There is true power to environments that enable and facilitate meaningful social connection. Sometimes we get lucky and stumble into these environments, but other times – especially in today’s world – these environments require intentional action to find and/or create. That’s why it’s more important than ever to act in ways that enable meeting and engaging with others (e.g. pursuing a hobby, joining a fitness class, or working from a cafe), in addition to looking for opportunities to deepen existing connections (e.g. phone calls, showing support for others in hard times, or setting up regular coffee walks). 


Like most meaningful things in life, the ability to experience more positive social connection is an ongoing journey. That being said, it is a worthy one. The human condition is hard enough to feel like you have to face life’s challenges alone or be surrounded by people who bring you down:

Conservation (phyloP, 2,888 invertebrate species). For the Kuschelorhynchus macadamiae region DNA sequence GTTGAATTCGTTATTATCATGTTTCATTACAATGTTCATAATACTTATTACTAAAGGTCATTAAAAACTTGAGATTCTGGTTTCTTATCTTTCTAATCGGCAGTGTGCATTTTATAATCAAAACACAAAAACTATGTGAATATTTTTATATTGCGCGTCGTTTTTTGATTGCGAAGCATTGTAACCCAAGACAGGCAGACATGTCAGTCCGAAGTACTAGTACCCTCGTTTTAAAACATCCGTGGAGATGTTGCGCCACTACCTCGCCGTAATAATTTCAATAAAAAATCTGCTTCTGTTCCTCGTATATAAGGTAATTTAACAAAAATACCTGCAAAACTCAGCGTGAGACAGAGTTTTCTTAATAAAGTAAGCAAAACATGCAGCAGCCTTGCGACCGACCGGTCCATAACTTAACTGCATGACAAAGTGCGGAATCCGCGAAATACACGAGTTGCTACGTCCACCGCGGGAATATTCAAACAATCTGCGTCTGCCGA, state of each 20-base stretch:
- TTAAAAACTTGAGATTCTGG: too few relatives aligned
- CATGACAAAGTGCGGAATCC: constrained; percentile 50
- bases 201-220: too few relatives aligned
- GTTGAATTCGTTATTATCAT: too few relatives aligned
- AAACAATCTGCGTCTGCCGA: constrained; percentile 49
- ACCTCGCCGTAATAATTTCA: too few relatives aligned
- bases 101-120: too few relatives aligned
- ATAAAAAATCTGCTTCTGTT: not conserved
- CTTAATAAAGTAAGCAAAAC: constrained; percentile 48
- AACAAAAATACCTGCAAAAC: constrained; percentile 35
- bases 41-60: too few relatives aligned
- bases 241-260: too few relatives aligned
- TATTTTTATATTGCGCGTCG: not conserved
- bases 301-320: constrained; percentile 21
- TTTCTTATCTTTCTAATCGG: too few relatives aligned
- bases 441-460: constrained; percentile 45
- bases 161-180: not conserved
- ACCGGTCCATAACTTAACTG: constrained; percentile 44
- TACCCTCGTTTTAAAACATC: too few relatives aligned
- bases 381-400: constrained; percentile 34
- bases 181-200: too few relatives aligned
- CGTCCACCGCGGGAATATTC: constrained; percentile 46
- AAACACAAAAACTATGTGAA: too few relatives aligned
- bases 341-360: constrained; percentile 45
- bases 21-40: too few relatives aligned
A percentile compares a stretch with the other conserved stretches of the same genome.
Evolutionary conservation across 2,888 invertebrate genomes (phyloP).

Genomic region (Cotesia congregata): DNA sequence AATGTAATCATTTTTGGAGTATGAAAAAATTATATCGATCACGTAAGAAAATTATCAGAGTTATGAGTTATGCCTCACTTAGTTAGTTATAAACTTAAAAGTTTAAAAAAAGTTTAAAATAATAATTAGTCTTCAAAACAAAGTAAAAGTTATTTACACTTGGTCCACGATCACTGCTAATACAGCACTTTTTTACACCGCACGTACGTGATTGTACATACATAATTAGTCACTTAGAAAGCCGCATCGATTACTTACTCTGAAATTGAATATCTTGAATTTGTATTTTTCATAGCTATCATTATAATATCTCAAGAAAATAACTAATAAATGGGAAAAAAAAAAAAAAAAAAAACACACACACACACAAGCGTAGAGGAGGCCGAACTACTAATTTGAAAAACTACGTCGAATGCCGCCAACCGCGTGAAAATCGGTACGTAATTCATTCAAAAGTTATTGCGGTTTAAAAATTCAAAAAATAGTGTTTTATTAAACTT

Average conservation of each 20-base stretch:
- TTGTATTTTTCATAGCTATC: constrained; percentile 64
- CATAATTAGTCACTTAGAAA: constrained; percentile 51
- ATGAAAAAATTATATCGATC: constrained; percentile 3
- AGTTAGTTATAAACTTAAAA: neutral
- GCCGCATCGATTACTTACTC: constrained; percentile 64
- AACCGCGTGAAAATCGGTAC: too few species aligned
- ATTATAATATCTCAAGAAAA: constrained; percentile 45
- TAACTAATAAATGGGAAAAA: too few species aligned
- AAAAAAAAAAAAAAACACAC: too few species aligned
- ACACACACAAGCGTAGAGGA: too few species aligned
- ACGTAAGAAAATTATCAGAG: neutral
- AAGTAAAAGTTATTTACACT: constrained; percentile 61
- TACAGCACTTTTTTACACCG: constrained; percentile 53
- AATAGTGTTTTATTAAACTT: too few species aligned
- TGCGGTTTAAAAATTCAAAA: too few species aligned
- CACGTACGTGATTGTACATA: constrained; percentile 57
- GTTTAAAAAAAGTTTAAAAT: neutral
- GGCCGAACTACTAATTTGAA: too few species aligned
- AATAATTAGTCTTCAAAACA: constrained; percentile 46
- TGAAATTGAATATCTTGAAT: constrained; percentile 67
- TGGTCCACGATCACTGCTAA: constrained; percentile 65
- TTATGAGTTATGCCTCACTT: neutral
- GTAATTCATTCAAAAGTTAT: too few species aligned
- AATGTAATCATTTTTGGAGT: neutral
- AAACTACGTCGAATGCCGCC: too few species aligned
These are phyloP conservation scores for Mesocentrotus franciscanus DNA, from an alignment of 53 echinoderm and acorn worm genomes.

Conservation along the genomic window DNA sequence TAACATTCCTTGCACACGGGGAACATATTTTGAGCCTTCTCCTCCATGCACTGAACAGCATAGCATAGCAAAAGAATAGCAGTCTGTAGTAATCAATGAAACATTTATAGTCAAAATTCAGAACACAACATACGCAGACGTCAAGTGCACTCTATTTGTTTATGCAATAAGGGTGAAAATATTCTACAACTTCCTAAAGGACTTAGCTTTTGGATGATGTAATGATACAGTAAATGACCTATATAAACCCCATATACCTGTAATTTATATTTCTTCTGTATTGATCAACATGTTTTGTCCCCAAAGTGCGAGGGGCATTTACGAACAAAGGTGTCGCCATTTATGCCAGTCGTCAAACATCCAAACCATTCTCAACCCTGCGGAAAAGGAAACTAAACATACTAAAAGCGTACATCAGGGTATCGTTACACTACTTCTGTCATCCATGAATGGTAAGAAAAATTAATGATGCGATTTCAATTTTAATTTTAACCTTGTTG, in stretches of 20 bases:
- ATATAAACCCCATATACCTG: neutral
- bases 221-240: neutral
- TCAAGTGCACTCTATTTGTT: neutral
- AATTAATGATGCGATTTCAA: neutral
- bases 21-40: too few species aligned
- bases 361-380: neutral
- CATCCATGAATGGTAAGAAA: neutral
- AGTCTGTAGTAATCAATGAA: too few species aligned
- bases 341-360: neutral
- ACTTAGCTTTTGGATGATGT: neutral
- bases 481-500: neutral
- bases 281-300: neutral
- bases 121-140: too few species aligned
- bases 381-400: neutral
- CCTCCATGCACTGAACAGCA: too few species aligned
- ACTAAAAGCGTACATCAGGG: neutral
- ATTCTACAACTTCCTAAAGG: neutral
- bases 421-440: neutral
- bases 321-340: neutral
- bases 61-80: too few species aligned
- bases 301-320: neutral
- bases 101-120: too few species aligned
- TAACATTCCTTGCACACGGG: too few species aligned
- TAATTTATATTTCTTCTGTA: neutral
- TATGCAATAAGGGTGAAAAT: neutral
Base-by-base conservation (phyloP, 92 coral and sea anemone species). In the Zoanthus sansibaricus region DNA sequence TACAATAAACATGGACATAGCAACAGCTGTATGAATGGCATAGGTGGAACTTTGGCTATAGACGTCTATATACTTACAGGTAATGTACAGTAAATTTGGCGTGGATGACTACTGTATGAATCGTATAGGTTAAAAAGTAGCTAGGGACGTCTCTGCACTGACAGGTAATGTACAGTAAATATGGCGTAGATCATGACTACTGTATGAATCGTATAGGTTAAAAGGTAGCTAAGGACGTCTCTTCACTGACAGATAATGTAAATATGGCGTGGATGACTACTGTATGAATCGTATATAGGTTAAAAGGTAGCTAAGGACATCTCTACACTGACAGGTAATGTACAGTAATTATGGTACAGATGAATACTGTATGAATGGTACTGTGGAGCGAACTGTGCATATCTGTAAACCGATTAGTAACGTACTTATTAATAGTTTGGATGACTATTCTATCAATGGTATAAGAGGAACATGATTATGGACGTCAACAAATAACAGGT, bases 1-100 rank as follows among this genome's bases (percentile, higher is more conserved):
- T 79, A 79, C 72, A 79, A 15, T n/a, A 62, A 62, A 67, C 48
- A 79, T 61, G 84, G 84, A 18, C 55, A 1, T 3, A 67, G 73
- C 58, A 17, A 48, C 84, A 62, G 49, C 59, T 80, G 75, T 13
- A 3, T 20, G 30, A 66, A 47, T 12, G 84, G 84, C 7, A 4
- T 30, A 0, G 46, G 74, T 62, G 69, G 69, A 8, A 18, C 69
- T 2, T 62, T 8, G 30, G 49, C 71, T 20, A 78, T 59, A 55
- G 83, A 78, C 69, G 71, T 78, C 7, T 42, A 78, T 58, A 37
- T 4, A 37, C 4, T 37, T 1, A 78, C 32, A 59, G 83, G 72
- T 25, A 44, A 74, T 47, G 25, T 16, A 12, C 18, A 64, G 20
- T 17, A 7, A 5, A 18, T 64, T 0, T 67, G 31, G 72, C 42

• “If the past decade of research has taught me anything, it’s that change is not a one-time event. You can’t shower once and hope to remain clean next year. You can’t exercise today hoping to never need to exercise again” (p. 212). 
  • “Every individual, every culture, every company, every tribe needs not a one-time solution but a continual and constant championing of the positive. Stress and challenge are omnipresent in life; thus positive mindset, connection, and hope need to be equally ubiquitous (p. 213). 
  • “Which is why change – like success, like potential, and like happiness – can’t be pursued alone. Because true change, big or small, requires the support of champions who ‘get it.’” (p 213). 

And don’t forget, the simple act of becoming happier yourself can be a true gift to the world: “…if you become happier, any friend within one-mile radius would be 63% more likely to also become happier” (p. 40). So none of this is selfish, it’s simply a way to revert back to our natural human inclination of forming and living within meaningful, positive social connections.